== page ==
Despite Hopeful Rumors, No Change Is in Store for Marijuana's Outlaw Status

Marijuana rescheduling is not going to happen, it seems.
Marijuana rescheduling is not going to happen, it seems.
Gustavo Turner/L.A. Weekly

Despite rampant rumors to the contrary, it appears that the national liberation of marijuana from its outlaw status isn't going to happen anytime soon.

The Drug Enforcement Administration announced today that pot would remain a Schedule I drug on the DEA's list of controlled substances. That top category denotes drugs that have "no currently accepted medical use and a high potential for abuse." Schedule I drugs also include heroin, methamphetamine and LSD.

"Keeping marijuana in Schedule I shows that the DEA continues to ignore research, and places politics above science," said Michael Collins, deputy director of national affairs for the Drug Policy Alliance. “In reality, marijuana should be de-scheduled and states should be allowed to set their own policies."

Reducing cannabis to Schedule II or lower could allow for limited medical uses and more research. Cannabis advocates were understandably deflated by Rosenberg's announcement.

"It's really sad that DEA has chosen to continue decades of ignoring the voices of patients who benefit from medical marijuana," said Tom Angell, chairman of the Marijuana Majority. "President Obama always said he would let science — and not ideology — dictate policy, but in this case his administration is upholding a failed drug war approach instead of looking at real, existing evidence that marijuana has medical value."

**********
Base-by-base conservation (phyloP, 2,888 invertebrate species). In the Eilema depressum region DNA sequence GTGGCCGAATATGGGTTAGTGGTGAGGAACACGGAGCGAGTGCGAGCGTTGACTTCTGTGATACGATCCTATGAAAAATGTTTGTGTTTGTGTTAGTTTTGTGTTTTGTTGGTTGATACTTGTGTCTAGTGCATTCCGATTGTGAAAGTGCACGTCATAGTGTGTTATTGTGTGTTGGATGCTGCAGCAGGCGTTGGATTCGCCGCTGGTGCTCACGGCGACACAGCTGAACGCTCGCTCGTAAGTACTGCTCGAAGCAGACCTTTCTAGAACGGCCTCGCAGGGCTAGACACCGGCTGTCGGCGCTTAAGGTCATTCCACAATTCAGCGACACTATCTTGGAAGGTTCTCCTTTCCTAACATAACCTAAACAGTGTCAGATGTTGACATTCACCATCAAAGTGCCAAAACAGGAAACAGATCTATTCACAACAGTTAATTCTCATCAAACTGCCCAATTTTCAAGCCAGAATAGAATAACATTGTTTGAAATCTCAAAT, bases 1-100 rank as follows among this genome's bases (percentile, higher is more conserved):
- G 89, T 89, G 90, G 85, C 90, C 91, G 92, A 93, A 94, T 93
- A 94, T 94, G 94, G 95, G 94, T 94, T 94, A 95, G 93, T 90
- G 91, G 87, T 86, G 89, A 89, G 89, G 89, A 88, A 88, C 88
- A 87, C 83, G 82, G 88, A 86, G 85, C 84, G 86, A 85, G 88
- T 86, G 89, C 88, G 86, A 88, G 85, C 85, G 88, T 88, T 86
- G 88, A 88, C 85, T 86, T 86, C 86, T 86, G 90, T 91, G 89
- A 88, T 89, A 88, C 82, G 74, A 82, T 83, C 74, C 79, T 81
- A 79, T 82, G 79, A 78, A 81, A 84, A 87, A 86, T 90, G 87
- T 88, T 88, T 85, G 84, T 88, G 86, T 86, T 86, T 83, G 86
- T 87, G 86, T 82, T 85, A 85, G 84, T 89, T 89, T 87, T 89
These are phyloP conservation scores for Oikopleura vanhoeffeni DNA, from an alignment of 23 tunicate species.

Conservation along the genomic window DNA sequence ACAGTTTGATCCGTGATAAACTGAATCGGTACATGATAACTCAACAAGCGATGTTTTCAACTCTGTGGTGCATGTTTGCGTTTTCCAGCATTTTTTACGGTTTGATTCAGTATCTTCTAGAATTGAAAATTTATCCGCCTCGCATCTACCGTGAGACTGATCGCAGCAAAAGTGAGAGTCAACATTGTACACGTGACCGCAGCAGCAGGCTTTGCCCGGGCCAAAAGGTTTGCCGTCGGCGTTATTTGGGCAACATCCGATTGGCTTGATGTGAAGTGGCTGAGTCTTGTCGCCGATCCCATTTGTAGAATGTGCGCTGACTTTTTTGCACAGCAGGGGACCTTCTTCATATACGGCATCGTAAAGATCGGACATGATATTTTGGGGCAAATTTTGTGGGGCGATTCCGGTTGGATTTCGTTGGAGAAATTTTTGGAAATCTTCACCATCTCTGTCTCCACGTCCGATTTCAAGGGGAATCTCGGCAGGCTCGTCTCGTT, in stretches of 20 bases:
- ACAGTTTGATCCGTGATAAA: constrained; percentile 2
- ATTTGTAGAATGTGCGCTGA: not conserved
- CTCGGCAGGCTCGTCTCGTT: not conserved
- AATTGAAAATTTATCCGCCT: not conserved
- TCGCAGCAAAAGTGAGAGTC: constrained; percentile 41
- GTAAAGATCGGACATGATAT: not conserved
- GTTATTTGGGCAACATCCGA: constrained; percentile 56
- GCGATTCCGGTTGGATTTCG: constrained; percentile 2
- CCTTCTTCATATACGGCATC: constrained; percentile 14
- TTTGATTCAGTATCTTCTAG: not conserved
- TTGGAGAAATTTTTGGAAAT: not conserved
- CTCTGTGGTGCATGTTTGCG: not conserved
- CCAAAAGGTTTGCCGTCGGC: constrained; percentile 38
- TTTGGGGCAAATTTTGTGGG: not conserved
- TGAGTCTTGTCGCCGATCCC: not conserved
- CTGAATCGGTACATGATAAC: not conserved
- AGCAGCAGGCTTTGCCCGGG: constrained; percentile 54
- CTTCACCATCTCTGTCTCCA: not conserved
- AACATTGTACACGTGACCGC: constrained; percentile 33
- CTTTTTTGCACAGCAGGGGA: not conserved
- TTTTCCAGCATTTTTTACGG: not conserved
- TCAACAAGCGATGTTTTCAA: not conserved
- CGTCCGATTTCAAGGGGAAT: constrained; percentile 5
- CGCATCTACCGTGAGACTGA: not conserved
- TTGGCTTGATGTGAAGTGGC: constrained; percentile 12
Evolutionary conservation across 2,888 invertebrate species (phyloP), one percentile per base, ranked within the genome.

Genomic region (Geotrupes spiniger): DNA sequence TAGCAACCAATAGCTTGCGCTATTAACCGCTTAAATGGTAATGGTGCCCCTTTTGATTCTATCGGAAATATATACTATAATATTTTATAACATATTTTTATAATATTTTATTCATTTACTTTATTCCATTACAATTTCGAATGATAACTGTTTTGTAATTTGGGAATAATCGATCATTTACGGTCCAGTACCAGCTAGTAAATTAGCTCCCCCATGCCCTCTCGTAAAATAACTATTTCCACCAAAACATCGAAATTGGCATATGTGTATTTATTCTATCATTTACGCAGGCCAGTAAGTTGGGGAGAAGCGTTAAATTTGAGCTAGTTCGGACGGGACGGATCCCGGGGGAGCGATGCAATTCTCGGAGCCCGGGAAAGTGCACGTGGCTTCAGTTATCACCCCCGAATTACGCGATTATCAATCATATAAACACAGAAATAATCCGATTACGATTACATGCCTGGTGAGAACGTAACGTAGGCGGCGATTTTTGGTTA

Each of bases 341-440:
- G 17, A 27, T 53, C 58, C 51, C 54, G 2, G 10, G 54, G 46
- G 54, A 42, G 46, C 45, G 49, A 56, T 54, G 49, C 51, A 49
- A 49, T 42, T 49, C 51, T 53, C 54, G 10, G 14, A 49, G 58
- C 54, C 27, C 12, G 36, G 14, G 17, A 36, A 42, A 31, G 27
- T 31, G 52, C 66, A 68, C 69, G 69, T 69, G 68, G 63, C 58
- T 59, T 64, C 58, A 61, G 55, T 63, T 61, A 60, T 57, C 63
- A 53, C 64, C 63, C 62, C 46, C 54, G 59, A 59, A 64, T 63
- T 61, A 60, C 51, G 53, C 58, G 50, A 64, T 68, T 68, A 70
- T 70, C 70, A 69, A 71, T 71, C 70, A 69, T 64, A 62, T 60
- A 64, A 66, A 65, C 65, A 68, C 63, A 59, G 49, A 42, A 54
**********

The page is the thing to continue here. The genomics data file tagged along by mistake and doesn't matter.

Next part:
However, the Obama administration giveth as well as taketh away.

The New York Times reports that the administration will soon announce an expansion of the number of institutions that will be able to provide cannabis for legitimate research projects. Such facilities are currently limited to, well, one — the University of Mississippi, 

"We appreciate the positive step — however small — of opening up a few additional avenues for medical marijuana research," said National Cannabis Industry Association executive director Aaron Smith. "But patients deserve more, and Congress should help them by removing marijuana from the Controlled Substance Act, allowing state programs and medical research to move forward without interference."

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At the same time, marijuana advocates have argued that this is one area where President Obama, who has said alcohol is more dangerous that cannabis, could make a huge impact without having to navigate a can't-do Congress. His administration could de-schedule pot without asking for permission from legislators.

Pushing marijuana to Schedule II or below would acknowledge, at least, the legitimacy of medical marijuana in states, like California, that have legalized it. 

"This unfortunate decision only further highlights the need for Congress to pass legislation curtailing the ability of DEA and other federal agencies to interfere with the effective implementation of state marijuana laws," Angell said. "A clear and growing majority of American voters supports legalizing marijuana outright and the very least our representatives should do is let states implement their own policies, unencumbered by an outdated Reefer Madness mentality that some in law enforcement still choose to cling to."

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